Jul 20, 2017
I have a ten year journal. My husband has a five year journal. It’s really the format that makes it different. Each day of the year has a page that’s blocked out with different sections dedicated to each year. The idea is you that you write approximately five lines each day and, as you fill in the years, you can look back and see what was happening on the same day, but several years ago. So all on the same page for July 20, I have short entries for 2010, 2011, 2012, all the way up through 2017.
So as I wrote in my journal tonight I could see that a few years ago we spent the evening playing games with our friends and eating pazookies, which is fun enough to remember, but all the more poinient now that they have two kids and couldn’t come over to play games in the evenings anymore, especially considering both they and we have since moved to different states.
It’s fun to look back and see what we were doing in years past. Sometimes it’s sad to remember hard things that were going on. But perhaps the most striking entries in my ten year journal are the days left blank.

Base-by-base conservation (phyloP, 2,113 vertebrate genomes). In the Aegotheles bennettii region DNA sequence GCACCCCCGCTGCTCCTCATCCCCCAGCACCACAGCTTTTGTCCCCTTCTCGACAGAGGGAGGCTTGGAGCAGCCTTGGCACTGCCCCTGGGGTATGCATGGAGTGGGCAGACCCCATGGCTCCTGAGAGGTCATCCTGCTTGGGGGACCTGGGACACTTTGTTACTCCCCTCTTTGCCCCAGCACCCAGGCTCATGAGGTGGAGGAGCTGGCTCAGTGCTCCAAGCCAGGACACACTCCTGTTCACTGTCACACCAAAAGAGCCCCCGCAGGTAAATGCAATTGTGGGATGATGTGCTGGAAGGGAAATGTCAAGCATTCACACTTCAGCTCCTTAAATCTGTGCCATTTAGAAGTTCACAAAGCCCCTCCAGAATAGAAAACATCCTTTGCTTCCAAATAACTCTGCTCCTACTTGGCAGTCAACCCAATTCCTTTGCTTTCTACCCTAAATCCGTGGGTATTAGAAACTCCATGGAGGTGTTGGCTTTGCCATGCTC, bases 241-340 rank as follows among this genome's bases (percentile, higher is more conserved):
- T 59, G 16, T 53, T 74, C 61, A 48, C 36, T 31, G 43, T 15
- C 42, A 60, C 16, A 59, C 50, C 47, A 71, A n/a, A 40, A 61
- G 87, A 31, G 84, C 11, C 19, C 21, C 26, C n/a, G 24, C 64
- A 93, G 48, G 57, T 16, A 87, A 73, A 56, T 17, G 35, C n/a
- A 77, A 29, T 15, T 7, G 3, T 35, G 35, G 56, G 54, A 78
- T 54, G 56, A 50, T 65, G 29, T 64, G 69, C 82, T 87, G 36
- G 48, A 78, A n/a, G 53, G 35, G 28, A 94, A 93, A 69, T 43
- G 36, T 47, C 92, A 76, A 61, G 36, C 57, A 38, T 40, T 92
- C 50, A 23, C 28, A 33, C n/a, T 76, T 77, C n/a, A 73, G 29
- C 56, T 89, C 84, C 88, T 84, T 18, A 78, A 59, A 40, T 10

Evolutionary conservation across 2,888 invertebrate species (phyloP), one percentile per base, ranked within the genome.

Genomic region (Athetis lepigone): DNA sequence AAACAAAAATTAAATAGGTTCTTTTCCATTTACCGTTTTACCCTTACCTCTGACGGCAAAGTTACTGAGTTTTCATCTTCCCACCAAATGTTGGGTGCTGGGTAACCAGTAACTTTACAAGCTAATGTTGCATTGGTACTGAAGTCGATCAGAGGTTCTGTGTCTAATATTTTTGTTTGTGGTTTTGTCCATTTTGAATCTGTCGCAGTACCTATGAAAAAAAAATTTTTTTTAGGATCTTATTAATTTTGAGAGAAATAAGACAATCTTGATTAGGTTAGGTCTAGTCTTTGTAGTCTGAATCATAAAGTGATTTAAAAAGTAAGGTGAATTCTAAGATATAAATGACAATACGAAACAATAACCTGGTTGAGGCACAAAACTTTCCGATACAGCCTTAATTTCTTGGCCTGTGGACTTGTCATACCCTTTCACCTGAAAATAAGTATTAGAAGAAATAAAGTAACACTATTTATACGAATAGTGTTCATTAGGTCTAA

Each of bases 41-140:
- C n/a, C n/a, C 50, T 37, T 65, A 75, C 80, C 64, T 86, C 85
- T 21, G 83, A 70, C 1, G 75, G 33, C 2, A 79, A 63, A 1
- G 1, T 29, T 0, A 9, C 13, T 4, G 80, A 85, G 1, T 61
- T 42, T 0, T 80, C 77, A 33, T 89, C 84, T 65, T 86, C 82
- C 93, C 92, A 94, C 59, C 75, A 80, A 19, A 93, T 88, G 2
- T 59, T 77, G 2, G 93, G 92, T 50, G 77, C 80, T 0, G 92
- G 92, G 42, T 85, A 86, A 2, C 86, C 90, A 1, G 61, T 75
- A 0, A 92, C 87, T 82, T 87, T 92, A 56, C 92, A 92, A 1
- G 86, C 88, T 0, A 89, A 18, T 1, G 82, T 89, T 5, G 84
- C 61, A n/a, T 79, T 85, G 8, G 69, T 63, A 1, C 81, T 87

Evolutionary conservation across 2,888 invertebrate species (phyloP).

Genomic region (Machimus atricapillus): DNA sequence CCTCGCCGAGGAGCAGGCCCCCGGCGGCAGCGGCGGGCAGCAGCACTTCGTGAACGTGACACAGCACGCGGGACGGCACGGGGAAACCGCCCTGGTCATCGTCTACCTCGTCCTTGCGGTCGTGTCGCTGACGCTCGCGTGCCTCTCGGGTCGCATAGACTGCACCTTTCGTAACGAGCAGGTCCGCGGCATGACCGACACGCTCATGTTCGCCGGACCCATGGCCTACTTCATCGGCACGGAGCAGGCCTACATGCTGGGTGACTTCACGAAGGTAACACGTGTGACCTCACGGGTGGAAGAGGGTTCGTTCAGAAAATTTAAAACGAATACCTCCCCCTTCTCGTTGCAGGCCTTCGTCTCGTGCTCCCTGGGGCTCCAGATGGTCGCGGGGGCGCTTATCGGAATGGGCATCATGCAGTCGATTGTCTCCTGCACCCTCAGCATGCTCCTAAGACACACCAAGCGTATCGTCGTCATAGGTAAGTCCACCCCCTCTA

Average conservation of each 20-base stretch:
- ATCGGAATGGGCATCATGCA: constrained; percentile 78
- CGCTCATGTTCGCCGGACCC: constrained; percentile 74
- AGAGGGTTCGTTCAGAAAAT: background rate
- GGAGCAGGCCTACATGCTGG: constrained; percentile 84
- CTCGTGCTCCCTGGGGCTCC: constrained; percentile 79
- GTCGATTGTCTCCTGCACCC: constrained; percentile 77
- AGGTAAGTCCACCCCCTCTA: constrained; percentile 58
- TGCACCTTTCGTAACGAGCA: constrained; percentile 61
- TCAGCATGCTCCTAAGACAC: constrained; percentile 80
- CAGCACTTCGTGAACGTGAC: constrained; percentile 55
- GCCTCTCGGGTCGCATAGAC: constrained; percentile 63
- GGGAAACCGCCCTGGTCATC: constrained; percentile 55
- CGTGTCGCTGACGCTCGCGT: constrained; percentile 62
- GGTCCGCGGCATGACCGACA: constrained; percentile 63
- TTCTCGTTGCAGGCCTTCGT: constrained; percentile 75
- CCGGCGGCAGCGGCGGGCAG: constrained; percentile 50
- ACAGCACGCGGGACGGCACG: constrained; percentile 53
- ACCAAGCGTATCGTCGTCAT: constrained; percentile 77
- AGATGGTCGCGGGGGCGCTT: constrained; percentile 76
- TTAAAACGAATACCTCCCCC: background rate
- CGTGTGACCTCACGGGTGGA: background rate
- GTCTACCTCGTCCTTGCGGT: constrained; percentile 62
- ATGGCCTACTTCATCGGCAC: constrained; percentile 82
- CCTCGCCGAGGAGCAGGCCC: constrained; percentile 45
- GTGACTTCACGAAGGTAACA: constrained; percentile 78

Usually if I miss a day from being tired or lazy or on vacation and don’t want to lug my big journal with me, I’ll go back the next day and fill it in. I don’t do it very often, but it happens sometimes. It’s not a big deal. In fact, it happened yesterday/today. I opened up my journal to write today and realized I accidentally skipped yesterday. I must have gotten on here to write my post last night and then forgot to write in my journal. So after writing for today I went back and wrote for yesterday too. No biggie. It wasn’t like anything monumental happened yesterday. Just regular stuff.
But the blank spots. Those were not just regular days. Sure, there may be a few scattered blank spots where I just plain forgot to go back and fill in what I’d missed, but the longest blank stretch I remember was from one of the hardest times in recent years.
At the time, I first stopped writing because there was so much going on I was too panicked and exhausted to sit down and write. And because we moved in a hurry and everything was in boxes and all over in scattered places and I don’t know if I even knew where my journal was for several of those days. And when I found it and things calmed down, I found I just didn’t want to record that time. I didn’t want to write it down and relive it year after year as those days cycled back around. So I left them blank. Moved on.
But of course the great irony is that the blank spaces themselves have come to represent so much about what was going on at that time. Those empty lines say so much more than I ever could have written about those dark days.
Thank goodness for all the boring, ordinary filled-in pages that have filled up all the months and years since.